Australian Permanent Mission and Consulate-General
Geneva
Switzerland, Liechtenstein

Statement812

Meeting of the States Parties to the Biological Weapons Convention

Australia

General Statement by HE Ms Sally Mansfield, Ambassador

4 December 2018

 

Mr Chair

Thank you for your efforts to prepare us for this MSP, particularly on finances. We look forward to constructive deliberations on how we can put the BWC on a sustainable footing. The situation requires our urgent attention and action.

But let’s not forget why this Convention matters.

The BWC is more than 40 years old – but the threat of biological weapons remains.

We are fortunate that so far the prohibition against biological weapons has held. We have not had to respond to a major, deliberate attack with biological agents.

The BWC is far from perfect – as one of the early pieces in the web of WMD-focused conventions it could do with some modernisation.

We were pleased that the meetings of experts got off to a good start in August. We thank the Chairs for steering productive discussions. Australia’s experts presented on gene editing and Australia’s Health Security Initiative.  The next challenge is how to take forward some of the good ideas generated.  We hope to have useful discussions over the next few days to this end.

Mr Chair

Australia welcomed discussions on Article X reporting (international cooperation) during the experts’ meetings. We think it could be useful if more States Parties submitted regular Article X reports. That would help build a more comprehensive picture over time of international cooperation – both to fill gaps and avoid duplication. 

We acknowledge that preparing reports requires planning and consultations across agencies.  We hope colleagues had a chance to read Australia’s short Working Paper on the structure and content of our Article X report.  This template might be helpful to others as one way to manage the submission of an Article X report.  We welcome feedback including on any topics we might have missed.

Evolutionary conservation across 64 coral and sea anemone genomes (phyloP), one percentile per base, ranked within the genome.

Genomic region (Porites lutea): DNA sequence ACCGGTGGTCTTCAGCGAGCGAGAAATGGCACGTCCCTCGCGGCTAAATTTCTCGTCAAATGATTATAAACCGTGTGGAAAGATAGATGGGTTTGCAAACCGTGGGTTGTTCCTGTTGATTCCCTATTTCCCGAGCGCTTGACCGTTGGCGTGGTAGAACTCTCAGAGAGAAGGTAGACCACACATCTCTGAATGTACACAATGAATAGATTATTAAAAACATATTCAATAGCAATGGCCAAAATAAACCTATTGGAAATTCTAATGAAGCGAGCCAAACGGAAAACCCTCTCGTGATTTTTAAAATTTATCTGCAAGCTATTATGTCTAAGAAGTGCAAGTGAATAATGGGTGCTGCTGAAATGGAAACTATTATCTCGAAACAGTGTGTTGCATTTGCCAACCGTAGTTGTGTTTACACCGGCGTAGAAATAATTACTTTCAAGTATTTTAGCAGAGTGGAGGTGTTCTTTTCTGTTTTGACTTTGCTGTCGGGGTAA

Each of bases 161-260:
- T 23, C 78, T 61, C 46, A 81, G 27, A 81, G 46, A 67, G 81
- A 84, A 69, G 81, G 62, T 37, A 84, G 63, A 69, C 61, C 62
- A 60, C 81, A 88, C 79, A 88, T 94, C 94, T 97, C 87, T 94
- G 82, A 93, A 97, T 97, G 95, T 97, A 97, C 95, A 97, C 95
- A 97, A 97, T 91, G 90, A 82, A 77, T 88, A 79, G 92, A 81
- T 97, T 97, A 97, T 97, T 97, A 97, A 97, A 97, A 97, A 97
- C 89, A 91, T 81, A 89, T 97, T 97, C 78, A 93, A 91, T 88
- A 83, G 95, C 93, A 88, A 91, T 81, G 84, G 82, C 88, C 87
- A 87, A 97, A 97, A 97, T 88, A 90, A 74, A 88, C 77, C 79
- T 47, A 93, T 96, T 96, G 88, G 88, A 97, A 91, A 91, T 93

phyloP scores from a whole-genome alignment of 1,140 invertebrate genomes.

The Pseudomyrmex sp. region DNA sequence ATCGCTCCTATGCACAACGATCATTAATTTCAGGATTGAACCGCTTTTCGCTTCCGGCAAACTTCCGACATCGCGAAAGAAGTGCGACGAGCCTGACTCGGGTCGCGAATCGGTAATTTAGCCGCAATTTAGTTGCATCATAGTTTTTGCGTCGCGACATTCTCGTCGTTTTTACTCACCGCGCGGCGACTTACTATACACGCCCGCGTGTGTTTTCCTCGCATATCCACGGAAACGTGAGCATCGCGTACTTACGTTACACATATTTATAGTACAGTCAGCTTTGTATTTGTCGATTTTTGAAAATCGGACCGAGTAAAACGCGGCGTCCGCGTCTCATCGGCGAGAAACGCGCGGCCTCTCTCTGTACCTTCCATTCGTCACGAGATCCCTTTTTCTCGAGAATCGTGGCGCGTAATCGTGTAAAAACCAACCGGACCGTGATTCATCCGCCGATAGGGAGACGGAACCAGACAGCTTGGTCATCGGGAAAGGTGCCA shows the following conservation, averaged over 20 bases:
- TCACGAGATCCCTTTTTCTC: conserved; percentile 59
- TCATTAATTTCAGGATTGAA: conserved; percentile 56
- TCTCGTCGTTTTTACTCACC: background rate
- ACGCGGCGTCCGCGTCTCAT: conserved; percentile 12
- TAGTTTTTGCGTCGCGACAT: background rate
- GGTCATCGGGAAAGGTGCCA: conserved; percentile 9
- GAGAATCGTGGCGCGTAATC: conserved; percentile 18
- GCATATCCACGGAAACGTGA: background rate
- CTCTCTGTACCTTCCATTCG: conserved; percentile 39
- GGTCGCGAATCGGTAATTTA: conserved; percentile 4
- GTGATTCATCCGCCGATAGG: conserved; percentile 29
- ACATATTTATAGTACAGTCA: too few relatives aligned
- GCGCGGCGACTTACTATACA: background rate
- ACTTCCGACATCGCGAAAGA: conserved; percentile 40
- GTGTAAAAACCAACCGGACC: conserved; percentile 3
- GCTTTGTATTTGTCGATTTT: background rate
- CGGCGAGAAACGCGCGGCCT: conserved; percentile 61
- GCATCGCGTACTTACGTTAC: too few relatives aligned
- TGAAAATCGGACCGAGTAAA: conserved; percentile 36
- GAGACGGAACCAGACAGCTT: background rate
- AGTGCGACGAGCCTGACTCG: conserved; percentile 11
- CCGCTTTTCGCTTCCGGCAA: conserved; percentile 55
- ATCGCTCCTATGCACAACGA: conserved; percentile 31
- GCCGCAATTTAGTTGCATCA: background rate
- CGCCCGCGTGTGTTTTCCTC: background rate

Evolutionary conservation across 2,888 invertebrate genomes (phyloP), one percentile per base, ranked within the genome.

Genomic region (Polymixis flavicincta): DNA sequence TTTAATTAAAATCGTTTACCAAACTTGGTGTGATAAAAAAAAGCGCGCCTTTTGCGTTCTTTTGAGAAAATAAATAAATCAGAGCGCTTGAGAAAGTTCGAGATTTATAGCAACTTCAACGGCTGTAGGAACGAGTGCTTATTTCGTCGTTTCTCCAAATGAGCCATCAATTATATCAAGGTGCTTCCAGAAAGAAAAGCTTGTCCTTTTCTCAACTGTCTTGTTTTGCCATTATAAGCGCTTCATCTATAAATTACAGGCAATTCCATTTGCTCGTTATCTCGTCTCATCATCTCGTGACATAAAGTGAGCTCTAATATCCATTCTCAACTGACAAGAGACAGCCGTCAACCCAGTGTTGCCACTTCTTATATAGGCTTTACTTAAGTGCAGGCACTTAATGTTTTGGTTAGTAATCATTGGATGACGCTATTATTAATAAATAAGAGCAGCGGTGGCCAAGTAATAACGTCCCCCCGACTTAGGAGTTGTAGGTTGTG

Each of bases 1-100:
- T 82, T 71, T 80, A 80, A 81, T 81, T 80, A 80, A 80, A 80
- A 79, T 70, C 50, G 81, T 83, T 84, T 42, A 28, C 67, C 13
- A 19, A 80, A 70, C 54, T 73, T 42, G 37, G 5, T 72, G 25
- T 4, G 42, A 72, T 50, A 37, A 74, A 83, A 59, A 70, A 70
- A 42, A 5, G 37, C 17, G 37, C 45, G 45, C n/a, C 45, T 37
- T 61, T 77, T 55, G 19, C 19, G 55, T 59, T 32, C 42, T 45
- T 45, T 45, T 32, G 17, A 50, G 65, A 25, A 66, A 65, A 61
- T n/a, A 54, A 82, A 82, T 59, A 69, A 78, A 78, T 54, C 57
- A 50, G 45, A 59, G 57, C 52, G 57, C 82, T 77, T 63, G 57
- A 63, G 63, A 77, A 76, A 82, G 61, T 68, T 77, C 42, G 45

Mr Chair

Australia is pleased to contribute voluntary funding for the BWC sponsorship program, and extend a warm welcome to States Parties represented here today through that program.

Australia was pleased to support the ISU’s universalisation activities through a funding contribution for the BWC regional workshop hosted by Fiji next week (12-13 December).  The workshop will focus on Pacific Island countries not yet party to the Convention.

Mr Chair

Australia supports the UN Secretary-General’s Disarmament Agenda, notably Action 10 on the readiness to investigate alleged use of biological weapons.  Working closely with other ‘Friends of the UNSG Mechanism’, we are exploring ways to build a core standing capacity to conduct independent investigations of the alleged use of biological weapons.

We are also active in health security in our region –through our Health Security Initiative, which works across the full spectrum of prevention, detection, outbreak preparedness and response, with a focus on the Indo-Pacific.

Mr Chair

Australia believes that, as parties to this vital convention, we must do all we can to support all facets of the convention, including financially.  Each of us, and particularly office holders, should model best conduct in this regard.  We are dismayed that despite extensive consultations on the parlous state of the BWC budget, the difficult decision taken to reduce the length of this MSP by one day for financial reasons, and the ongoing diversion of the agenda away from substantive content, some States Parties continue to owe significant debts.  We implore all States Parties to ensure their payments are up to date, including assessed contributions for 2019.

The international rules-based order requires constant care and maintenance. The trajectory of activity under the BWC looks set to increase in future years. To maintain and strengthen the BWC, we need to be able to hold effective meetings, and have implementation support.

We should also encourage diversity in the BWC – we need more young men and women to see a career path in this space – whether in government, as scientists, or in civil society. Diversity makes us more effective and leads to more sustainable outcomes.

We look forward to working with all States Parties to achieve a more effective and sustainable BWC which serves all our interests, keeping our world safe from biological weapons.

Thank you